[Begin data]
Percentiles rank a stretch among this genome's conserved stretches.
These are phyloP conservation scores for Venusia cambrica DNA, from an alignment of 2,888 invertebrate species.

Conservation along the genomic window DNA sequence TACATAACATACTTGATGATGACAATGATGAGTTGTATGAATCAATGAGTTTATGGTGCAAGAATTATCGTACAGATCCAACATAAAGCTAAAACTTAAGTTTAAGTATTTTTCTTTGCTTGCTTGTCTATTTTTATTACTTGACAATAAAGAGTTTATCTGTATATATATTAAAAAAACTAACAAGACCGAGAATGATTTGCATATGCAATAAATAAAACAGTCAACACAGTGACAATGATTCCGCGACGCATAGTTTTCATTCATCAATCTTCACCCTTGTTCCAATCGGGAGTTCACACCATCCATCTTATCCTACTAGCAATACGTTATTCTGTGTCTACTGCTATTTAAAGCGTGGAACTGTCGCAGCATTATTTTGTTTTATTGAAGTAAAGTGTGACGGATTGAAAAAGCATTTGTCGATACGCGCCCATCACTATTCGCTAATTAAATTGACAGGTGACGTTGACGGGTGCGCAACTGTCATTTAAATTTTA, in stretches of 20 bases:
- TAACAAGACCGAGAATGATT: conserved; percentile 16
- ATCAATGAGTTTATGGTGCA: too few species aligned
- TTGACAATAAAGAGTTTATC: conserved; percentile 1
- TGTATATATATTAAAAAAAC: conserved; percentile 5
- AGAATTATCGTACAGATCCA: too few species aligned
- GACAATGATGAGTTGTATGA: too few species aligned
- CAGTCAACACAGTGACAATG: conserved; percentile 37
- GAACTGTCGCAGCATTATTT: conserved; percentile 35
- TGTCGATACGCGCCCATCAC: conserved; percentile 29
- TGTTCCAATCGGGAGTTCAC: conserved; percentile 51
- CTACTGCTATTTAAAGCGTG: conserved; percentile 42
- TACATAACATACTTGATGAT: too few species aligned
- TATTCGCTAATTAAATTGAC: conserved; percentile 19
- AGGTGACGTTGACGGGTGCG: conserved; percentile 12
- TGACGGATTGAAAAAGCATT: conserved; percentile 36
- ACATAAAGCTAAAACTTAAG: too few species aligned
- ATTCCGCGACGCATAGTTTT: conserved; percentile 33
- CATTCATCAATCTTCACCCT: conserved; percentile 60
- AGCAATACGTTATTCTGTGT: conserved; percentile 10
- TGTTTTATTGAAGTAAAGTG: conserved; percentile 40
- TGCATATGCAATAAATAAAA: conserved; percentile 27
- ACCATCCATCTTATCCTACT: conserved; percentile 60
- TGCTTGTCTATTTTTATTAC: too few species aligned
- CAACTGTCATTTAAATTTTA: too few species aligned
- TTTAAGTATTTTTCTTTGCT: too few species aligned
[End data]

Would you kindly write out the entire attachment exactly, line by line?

Percentiles rank a stretch among this genome's conserved stretches.
These are phyloP conservation scores for Venusia cambrica DNA, from an alignment of 2,888 invertebrate species.

Conservation along the genomic window DNA sequence TACATAACATACTTGATGATGACAATGATGAGTTGTATGAATCAATGAGTTTATGGTGCAAGAATTATCGTACAGATCCAACATAAAGCTAAAACTTAAGTTTAAGTATTTTTCTTTGCTTGCTTGTCTATTTTTATTACTTGACAATAAAGAGTTTATCTGTATATATATTAAAAAAACTAACAAGACCGAGAATGATTTGCATATGCAATAAATAAAACAGTCAACACAGTGACAATGATTCCGCGACGCATAGTTTTCATTCATCAATCTTCACCCTTGTTCCAATCGGGAGTTCACACCATCCATCTTATCCTACTAGCAATACGTTATTCTGTGTCTACTGCTATTTAAAGCGTGGAACTGTCGCAGCATTATTTTGTTTTATTGAAGTAAAGTGTGACGGATTGAAAAAGCATTTGTCGATACGCGCCCATCACTATTCGCTAATTAAATTGACAGGTGACGTTGACGGGTGCGCAACTGTCATTTAAATTTTA, in stretches of 20 bases:
- TAACAAGACCGAGAATGATT: conserved; percentile 16
- ATCAATGAGTTTATGGTGCA: too few species aligned
- TTGACAATAAAGAGTTTATC: conserved; percentile 1
- TGTATATATATTAAAAAAAC: conserved; percentile 5
- AGAATTATCGTACAGATCCA: too few species aligned
- GACAATGATGAGTTGTATGA: too few species aligned
- CAGTCAACACAGTGACAATG: conserved; percentile 37
- GAACTGTCGCAGCATTATTT: conserved; percentile 35
- TGTCGATACGCGCCCATCAC: conserved; percentile 29
- TGTTCCAATCGGGAGTTCAC: conserved; percentile 51
- CTACTGCTATTTAAAGCGTG: conserved; percentile 42
- TACATAACATACTTGATGAT: too few species aligned
- TATTCGCTAATTAAATTGAC: conserved; percentile 19
- AGGTGACGTTGACGGGTGCG: conserved; percentile 12
- TGACGGATTGAAAAAGCATT: conserved; percentile 36
- ACATAAAGCTAAAACTTAAG: too few species aligned
- ATTCCGCGACGCATAGTTTT: conserved; percentile 33
- CATTCATCAATCTTCACCCT: conserved; percentile 60
- AGCAATACGTTATTCTGTGT: conserved; percentile 10
- TGTTTTATTGAAGTAAAGTG: conserved; percentile 40
- TGCATATGCAATAAATAAAA: conserved; percentile 27
- ACCATCCATCTTATCCTACT: conserved; percentile 60
- TGCTTGTCTATTTTTATTAC: too few species aligned
- CAACTGTCATTTAAATTTTA: too few species aligned
- TTTAAGTATTTTTCTTTGCT: too few species aligned